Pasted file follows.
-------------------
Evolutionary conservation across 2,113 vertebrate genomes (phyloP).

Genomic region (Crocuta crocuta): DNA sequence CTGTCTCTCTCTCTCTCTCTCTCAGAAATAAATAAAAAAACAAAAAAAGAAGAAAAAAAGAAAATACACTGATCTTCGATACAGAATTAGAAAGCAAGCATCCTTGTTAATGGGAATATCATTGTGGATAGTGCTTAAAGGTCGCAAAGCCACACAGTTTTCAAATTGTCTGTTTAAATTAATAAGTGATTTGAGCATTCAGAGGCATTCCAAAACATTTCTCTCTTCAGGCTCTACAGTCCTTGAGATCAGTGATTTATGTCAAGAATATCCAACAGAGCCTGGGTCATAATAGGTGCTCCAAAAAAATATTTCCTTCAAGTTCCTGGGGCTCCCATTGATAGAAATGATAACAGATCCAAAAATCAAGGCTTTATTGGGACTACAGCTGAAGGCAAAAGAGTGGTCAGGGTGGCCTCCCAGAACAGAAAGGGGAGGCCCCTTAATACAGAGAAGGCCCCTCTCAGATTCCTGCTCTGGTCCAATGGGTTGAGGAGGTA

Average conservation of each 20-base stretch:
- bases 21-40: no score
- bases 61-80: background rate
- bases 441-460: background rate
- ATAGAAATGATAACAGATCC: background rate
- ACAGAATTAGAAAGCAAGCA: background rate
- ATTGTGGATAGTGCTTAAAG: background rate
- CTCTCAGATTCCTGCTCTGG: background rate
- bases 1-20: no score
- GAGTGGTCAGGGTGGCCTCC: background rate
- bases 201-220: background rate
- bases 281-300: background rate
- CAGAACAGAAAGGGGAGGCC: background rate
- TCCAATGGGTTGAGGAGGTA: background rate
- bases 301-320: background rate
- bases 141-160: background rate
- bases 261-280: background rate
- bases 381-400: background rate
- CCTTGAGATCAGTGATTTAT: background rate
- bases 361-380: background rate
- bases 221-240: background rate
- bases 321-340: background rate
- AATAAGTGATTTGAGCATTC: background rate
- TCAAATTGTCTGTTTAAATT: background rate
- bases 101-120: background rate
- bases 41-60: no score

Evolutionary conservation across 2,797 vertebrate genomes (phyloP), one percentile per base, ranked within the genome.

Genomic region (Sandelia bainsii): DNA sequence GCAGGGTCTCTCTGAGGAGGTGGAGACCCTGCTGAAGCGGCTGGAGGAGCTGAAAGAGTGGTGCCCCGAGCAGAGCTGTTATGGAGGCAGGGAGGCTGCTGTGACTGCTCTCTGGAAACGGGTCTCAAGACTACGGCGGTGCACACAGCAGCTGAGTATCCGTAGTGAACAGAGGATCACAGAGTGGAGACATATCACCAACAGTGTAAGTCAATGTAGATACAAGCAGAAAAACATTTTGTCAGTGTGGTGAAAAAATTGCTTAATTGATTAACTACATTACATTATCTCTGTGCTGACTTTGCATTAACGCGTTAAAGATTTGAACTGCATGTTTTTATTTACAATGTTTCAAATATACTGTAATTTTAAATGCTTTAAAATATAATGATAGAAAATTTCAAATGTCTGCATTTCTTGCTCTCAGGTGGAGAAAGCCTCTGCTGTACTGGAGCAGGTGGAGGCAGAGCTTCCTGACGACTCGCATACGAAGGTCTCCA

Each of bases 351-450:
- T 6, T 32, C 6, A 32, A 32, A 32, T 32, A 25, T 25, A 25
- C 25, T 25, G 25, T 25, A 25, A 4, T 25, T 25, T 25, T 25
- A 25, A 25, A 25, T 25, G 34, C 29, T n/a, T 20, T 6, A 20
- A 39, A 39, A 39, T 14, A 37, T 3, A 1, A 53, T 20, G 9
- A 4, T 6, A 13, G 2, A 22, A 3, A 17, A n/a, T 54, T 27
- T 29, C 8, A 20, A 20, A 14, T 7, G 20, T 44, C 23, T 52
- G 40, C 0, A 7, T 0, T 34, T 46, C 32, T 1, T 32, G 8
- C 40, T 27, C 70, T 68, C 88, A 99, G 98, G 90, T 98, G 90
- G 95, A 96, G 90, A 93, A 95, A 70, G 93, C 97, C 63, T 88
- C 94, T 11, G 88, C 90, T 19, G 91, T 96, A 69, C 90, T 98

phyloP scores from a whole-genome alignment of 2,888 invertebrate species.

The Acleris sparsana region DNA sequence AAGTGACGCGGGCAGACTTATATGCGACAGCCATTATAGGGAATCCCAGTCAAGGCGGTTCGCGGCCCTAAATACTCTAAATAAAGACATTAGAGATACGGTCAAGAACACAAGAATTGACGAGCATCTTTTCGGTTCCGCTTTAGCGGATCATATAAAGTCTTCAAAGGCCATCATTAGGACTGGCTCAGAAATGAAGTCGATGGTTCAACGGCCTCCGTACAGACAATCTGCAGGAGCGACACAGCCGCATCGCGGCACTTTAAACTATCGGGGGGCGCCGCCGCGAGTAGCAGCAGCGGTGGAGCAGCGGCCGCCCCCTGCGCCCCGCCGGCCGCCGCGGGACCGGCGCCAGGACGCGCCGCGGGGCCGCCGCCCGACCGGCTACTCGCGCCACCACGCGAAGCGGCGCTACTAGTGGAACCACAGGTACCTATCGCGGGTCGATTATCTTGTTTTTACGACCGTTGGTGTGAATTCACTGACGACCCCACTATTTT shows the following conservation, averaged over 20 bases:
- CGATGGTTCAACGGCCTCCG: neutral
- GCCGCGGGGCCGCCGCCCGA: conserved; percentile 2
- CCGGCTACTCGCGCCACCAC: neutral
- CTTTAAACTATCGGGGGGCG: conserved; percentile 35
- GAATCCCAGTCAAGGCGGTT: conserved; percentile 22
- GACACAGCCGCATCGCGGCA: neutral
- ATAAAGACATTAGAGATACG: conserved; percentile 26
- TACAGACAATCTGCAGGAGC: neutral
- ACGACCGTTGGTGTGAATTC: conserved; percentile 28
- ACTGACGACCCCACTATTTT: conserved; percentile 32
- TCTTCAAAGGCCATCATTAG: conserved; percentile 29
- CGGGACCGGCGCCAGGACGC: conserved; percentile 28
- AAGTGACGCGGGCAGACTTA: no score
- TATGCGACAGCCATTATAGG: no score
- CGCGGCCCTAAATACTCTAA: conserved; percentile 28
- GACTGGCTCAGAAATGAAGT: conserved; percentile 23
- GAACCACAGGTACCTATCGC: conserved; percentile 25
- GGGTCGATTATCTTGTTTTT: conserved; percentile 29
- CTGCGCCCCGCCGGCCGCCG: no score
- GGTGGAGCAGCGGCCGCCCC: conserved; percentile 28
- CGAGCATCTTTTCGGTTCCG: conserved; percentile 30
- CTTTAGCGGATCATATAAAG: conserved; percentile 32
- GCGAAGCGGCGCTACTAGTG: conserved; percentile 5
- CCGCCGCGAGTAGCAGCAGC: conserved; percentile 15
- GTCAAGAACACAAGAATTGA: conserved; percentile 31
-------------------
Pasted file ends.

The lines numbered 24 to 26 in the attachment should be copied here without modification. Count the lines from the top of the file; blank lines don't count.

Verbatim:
- bases 321-340: background rate
- AATAAGTGATTTGAGCATTC: background rate
- TCAAATTGTCTGTTTAAATT: background rate